“I understand and appreciate the time sensitivity,’’ Olson said. “That’s why the statute says we’re supposed to have this done by Dec. 31, which we clearly have not done and the redistricting committee didn’t do. Our actions since this came to us have not supported a timely redistricting map. i also want to get it done, but i want to get it right.’’
The redistricting process was initially in the hands of a five-member Clark County Redistricting Committee. The committee was challenged by the fact that Clark County voters approved an amendment to the Clark County Charter that created a new fifth district for elected county officers. The committee had a Dec. 31, 2021 deadline to complete its work.
The process was also hindered by a lawsuit filed against the county by former redistricting committee member Janet Landesberg, whose complaint alleged violations of RCW 42.30, the Clark County Charter 6.6, and violation of Washington’s Open Public Meetings Act. Landesberg did not prevail in her lawsuit.
The redistricting committee was unable to agree on a single map for the new five districts by its deadline. The committee had three maps – one supported by two Democrats, one supported by two Republicans, and another created by the redistricting master in an effort to suggest compromise. According to the county charter a two-thirds majority was required for approval.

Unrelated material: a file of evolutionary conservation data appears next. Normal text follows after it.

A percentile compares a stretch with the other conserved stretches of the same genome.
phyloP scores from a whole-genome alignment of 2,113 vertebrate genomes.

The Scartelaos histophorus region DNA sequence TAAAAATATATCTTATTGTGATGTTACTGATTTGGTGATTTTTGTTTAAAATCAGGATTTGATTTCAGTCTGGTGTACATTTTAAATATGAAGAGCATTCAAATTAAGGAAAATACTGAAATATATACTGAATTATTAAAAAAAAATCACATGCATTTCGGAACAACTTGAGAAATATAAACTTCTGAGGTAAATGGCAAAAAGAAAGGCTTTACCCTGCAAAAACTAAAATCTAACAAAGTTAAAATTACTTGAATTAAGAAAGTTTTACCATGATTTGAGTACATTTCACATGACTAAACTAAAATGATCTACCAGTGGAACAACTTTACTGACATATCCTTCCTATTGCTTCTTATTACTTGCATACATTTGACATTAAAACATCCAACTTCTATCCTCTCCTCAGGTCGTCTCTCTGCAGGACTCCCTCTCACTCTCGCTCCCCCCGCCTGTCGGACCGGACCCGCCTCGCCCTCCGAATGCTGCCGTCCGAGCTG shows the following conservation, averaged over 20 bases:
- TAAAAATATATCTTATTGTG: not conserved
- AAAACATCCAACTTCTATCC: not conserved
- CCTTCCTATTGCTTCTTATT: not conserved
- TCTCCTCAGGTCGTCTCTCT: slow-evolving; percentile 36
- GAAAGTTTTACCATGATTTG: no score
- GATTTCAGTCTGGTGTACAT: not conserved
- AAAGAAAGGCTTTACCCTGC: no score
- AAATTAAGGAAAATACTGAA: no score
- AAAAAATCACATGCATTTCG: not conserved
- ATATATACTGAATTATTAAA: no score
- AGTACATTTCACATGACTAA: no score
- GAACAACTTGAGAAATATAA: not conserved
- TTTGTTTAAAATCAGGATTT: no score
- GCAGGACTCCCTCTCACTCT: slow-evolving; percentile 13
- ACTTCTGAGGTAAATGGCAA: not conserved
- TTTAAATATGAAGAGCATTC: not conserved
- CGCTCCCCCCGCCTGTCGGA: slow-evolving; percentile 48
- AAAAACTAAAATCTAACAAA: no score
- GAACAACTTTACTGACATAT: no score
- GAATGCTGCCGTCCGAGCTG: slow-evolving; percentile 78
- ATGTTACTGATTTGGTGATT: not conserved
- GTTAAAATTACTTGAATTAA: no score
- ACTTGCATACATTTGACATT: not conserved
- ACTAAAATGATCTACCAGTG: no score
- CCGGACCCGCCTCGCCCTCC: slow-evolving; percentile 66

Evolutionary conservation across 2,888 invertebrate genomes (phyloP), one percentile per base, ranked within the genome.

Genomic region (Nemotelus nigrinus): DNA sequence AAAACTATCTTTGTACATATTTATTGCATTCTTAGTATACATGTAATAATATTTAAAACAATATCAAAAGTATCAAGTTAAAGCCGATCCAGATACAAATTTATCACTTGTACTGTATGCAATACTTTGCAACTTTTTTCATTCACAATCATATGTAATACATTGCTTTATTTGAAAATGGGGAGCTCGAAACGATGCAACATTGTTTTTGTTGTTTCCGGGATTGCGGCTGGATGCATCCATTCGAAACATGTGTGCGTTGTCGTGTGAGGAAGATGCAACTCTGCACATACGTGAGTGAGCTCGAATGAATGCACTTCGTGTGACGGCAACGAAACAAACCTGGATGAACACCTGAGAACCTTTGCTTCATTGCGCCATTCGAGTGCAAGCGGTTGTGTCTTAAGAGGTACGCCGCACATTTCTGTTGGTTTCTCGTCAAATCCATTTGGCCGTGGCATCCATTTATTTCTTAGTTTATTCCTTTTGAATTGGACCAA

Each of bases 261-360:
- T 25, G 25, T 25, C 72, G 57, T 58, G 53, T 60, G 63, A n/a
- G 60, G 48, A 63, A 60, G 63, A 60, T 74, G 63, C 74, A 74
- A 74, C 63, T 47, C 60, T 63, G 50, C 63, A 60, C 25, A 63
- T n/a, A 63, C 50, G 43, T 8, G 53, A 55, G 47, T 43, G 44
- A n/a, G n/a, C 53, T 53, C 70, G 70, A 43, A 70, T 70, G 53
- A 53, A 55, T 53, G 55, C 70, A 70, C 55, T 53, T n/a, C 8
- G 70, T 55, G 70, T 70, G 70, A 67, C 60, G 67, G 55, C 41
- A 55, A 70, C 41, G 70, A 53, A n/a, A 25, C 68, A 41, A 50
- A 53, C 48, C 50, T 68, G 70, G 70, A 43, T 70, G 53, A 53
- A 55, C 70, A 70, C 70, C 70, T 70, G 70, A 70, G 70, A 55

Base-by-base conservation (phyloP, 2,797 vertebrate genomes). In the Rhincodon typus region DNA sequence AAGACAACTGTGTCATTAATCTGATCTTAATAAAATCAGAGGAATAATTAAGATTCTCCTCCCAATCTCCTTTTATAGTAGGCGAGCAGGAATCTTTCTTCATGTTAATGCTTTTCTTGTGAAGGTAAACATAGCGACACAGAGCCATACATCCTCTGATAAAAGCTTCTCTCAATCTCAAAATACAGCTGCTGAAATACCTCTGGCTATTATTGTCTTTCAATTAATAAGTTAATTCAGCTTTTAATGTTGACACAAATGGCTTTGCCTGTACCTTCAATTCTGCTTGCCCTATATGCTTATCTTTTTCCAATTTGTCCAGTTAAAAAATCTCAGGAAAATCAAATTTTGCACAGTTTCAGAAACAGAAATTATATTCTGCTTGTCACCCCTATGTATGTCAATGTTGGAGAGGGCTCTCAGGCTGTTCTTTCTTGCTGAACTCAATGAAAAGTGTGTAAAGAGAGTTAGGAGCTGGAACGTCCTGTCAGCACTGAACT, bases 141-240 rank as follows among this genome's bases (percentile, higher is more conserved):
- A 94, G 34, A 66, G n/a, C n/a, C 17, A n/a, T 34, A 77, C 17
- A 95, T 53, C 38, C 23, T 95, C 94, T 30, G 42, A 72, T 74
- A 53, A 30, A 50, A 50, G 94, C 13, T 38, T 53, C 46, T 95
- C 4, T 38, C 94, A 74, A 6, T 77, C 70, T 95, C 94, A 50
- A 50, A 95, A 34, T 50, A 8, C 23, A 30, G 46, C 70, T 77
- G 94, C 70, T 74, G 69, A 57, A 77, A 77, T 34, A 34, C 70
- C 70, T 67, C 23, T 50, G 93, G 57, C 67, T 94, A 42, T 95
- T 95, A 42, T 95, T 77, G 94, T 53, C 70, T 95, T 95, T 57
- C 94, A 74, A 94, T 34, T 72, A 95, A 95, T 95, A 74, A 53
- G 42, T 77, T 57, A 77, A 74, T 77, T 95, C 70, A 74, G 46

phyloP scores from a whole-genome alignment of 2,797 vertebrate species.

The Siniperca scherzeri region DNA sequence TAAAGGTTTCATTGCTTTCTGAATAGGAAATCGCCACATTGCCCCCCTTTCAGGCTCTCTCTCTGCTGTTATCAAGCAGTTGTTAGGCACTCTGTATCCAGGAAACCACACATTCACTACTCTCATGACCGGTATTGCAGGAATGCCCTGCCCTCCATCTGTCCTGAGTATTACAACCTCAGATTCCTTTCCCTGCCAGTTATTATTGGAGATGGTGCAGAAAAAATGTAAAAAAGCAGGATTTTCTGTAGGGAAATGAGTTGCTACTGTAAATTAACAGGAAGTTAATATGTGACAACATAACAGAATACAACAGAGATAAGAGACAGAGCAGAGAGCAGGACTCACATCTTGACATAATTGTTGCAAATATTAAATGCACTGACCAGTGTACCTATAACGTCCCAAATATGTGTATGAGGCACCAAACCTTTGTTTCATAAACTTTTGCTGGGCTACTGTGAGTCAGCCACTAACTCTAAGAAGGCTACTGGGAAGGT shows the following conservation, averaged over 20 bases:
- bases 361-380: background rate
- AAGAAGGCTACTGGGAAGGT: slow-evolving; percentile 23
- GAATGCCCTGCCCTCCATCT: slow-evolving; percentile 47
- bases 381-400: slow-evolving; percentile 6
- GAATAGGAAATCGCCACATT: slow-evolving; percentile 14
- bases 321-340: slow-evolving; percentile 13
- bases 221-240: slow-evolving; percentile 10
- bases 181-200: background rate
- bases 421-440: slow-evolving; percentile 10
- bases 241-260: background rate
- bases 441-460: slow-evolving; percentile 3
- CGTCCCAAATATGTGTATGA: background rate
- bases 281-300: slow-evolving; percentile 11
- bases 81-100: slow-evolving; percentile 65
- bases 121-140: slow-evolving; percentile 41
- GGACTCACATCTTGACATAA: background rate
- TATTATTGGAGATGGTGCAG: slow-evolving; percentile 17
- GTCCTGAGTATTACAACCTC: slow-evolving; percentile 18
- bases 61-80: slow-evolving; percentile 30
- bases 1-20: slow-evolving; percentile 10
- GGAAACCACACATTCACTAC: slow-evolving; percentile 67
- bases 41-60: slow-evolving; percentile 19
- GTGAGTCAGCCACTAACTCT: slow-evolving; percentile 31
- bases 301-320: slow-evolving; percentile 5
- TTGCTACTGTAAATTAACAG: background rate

The County Council has met several times to consider how to move the process along. The councilors were expecting one map from the committee and instead were provided three. In January, the councilors reached an impasse and voted to send the redistricting back to the committee.
Alternative B2 was one of the three maps previously forwarded to the council by the redistricting committee. The reason for the councilors’ previous objection to the B2 map centered around the fact that the proposed map moved existing councilors from their current districts. Councilor Olson would have moved from District 2 to District 5. Chair Bowerman would have moved from District 3 into District 4, which is currently represented by Councilor Medvigy. The county charter allows the councilors to complete their current terms in the district they were elected to represent.
During the April 19 meeting, Councilor Medvigy suggested that the councilors reconsider map B2 instead of considering the Alternative 1 map created by county staff. Medvigy and Chair Bowerman voted in favor of advancing map B2 with Councilor Lentz voting against. After discussion among the three councilors, Lentz reconsidered her vote, creating a majority to move map B2 forward to Wednesday’s meeting.
Kimsey previously told Clark County Today this week, “if a map is approved by the 28th we can put that into effect by the beginning of in person candidate filing on May 16. We can receive candidate filings through the mail beginning this Monday, May 2nd, however they aren’t actually formally filed until May16.
“If we receive candidate filings in the mail for a position for which they are not qualified to hold (e.g. council district boundary adjustment resulted in the person residing in a council district that is different from the one they filed for) their filing will not be accepted,” Kimsey said.